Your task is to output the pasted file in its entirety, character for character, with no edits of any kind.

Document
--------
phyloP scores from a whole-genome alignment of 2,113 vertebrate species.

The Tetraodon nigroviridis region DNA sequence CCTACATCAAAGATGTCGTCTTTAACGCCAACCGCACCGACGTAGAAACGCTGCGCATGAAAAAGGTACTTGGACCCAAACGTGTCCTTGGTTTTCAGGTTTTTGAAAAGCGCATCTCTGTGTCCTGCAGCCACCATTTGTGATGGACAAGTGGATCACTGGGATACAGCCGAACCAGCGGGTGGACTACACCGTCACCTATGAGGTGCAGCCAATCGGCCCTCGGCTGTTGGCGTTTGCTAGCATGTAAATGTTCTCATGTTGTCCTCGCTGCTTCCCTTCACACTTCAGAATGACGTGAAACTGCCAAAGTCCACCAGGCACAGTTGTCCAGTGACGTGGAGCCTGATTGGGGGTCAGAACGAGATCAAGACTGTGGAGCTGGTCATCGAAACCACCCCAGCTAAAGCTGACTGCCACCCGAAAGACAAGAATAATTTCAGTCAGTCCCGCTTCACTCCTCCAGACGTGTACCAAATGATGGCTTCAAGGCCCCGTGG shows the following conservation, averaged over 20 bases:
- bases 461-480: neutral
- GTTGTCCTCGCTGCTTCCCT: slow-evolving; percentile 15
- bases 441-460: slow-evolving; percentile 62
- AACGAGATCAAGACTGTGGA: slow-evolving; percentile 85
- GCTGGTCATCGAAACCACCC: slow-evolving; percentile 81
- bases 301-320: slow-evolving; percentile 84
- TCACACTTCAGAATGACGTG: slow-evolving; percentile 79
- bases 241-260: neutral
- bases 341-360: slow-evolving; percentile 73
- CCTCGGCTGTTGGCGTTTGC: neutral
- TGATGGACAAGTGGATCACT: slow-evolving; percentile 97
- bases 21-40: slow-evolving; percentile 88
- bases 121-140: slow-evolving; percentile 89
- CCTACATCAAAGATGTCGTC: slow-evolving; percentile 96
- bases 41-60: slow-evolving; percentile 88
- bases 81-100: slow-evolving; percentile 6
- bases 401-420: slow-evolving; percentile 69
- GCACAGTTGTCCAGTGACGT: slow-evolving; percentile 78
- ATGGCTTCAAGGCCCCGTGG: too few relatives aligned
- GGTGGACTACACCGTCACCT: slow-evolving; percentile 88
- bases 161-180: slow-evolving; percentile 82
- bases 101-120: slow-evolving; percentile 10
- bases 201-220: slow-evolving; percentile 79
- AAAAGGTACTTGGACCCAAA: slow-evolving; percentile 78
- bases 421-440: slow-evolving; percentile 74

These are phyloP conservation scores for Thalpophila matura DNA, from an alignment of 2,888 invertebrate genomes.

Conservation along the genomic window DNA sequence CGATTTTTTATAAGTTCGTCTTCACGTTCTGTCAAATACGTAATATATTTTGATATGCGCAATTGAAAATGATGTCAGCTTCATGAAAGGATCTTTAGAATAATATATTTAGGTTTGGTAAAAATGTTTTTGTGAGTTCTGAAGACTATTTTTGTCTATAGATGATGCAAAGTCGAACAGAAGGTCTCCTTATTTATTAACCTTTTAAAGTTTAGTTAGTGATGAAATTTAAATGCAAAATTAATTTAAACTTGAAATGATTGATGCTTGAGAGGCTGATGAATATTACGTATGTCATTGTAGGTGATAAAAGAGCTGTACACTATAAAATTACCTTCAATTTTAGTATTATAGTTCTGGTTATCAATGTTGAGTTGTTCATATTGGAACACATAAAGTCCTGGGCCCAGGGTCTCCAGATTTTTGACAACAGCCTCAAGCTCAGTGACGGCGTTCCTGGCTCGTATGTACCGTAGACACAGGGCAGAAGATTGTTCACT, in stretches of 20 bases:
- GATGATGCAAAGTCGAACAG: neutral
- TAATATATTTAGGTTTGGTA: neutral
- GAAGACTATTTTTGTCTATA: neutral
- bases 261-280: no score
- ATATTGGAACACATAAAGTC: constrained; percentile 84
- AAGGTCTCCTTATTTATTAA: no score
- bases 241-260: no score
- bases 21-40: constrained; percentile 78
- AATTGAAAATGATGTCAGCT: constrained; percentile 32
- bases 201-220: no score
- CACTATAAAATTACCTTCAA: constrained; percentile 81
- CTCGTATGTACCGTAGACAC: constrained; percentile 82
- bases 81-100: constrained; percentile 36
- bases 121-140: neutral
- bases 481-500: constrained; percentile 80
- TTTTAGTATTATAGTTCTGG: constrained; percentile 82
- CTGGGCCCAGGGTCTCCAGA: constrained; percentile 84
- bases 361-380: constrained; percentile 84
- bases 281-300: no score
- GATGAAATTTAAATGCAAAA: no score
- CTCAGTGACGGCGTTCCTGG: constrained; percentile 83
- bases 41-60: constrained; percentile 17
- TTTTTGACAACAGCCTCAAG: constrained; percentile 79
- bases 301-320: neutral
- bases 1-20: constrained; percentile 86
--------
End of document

phyloP scores from a whole-genome alignment of 2,113 vertebrate species.

The Tetraodon nigroviridis region DNA sequence CCTACATCAAAGATGTCGTCTTTAACGCCAACCGCACCGACGTAGAAACGCTGCGCATGAAAAAGGTACTTGGACCCAAACGTGTCCTTGGTTTTCAGGTTTTTGAAAAGCGCATCTCTGTGTCCTGCAGCCACCATTTGTGATGGACAAGTGGATCACTGGGATACAGCCGAACCAGCGGGTGGACTACACCGTCACCTATGAGGTGCAGCCAATCGGCCCTCGGCTGTTGGCGTTTGCTAGCATGTAAATGTTCTCATGTTGTCCTCGCTGCTTCCCTTCACACTTCAGAATGACGTGAAACTGCCAAAGTCCACCAGGCACAGTTGTCCAGTGACGTGGAGCCTGATTGGGGGTCAGAACGAGATCAAGACTGTGGAGCTGGTCATCGAAACCACCCCAGCTAAAGCTGACTGCCACCCGAAAGACAAGAATAATTTCAGTCAGTCCCGCTTCACTCCTCCAGACGTGTACCAAATGATGGCTTCAAGGCCCCGTGG shows the following conservation, averaged over 20 bases:
- bases 461-480: neutral
- GTTGTCCTCGCTGCTTCCCT: slow-evolving; percentile 15
- bases 441-460: slow-evolving; percentile 62
- AACGAGATCAAGACTGTGGA: slow-evolving; percentile 85
- GCTGGTCATCGAAACCACCC: slow-evolving; percentile 81
- bases 301-320: slow-evolving; percentile 84
- TCACACTTCAGAATGACGTG: slow-evolving; percentile 79
- bases 241-260: neutral
- bases 341-360: slow-evolving; percentile 73
- CCTCGGCTGTTGGCGTTTGC: neutral
- TGATGGACAAGTGGATCACT: slow-evolving; percentile 97
- bases 21-40: slow-evolving; percentile 88
- bases 121-140: slow-evolving; percentile 89
- CCTACATCAAAGATGTCGTC: slow-evolving; percentile 96
- bases 41-60: slow-evolving; percentile 88
- bases 81-100: slow-evolving; percentile 6
- bases 401-420: slow-evolving; percentile 69
- GCACAGTTGTCCAGTGACGT: slow-evolving; percentile 78
- ATGGCTTCAAGGCCCCGTGG: too few relatives aligned
- GGTGGACTACACCGTCACCT: slow-evolving; percentile 88
- bases 161-180: slow-evolving; percentile 82
- bases 101-120: slow-evolving; percentile 10
- bases 201-220: slow-evolving; percentile 79
- AAAAGGTACTTGGACCCAAA: slow-evolving; percentile 78
- bases 421-440: slow-evolving; percentile 74

These are phyloP conservation scores for Thalpophila matura DNA, from an alignment of 2,888 invertebrate genomes.

Conservation along the genomic window DNA sequence CGATTTTTTATAAGTTCGTCTTCACGTTCTGTCAAATACGTAATATATTTTGATATGCGCAATTGAAAATGATGTCAGCTTCATGAAAGGATCTTTAGAATAATATATTTAGGTTTGGTAAAAATGTTTTTGTGAGTTCTGAAGACTATTTTTGTCTATAGATGATGCAAAGTCGAACAGAAGGTCTCCTTATTTATTAACCTTTTAAAGTTTAGTTAGTGATGAAATTTAAATGCAAAATTAATTTAAACTTGAAATGATTGATGCTTGAGAGGCTGATGAATATTACGTATGTCATTGTAGGTGATAAAAGAGCTGTACACTATAAAATTACCTTCAATTTTAGTATTATAGTTCTGGTTATCAATGTTGAGTTGTTCATATTGGAACACATAAAGTCCTGGGCCCAGGGTCTCCAGATTTTTGACAACAGCCTCAAGCTCAGTGACGGCGTTCCTGGCTCGTATGTACCGTAGACACAGGGCAGAAGATTGTTCACT, in stretches of 20 bases:
- GATGATGCAAAGTCGAACAG: neutral
- TAATATATTTAGGTTTGGTA: neutral
- GAAGACTATTTTTGTCTATA: neutral
- bases 261-280: no score
- ATATTGGAACACATAAAGTC: constrained; percentile 84
- AAGGTCTCCTTATTTATTAA: no score
- bases 241-260: no score
- bases 21-40: constrained; percentile 78
- AATTGAAAATGATGTCAGCT: constrained; percentile 32
- bases 201-220: no score
- CACTATAAAATTACCTTCAA: constrained; percentile 81
- CTCGTATGTACCGTAGACAC: constrained; percentile 82
- bases 81-100: constrained; percentile 36
- bases 121-140: neutral
- bases 481-500: constrained; percentile 80
- TTTTAGTATTATAGTTCTGG: constrained; percentile 82
- CTGGGCCCAGGGTCTCCAGA: constrained; percentile 84
- bases 361-380: constrained; percentile 84
- bases 281-300: no score
- GATGAAATTTAAATGCAAAA: no score
- CTCAGTGACGGCGTTCCTGG: constrained; percentile 83
- bases 41-60: constrained; percentile 17
- TTTTTGACAACAGCCTCAAG: constrained; percentile 79
- bases 301-320: neutral
- bases 1-20: constrained; percentile 86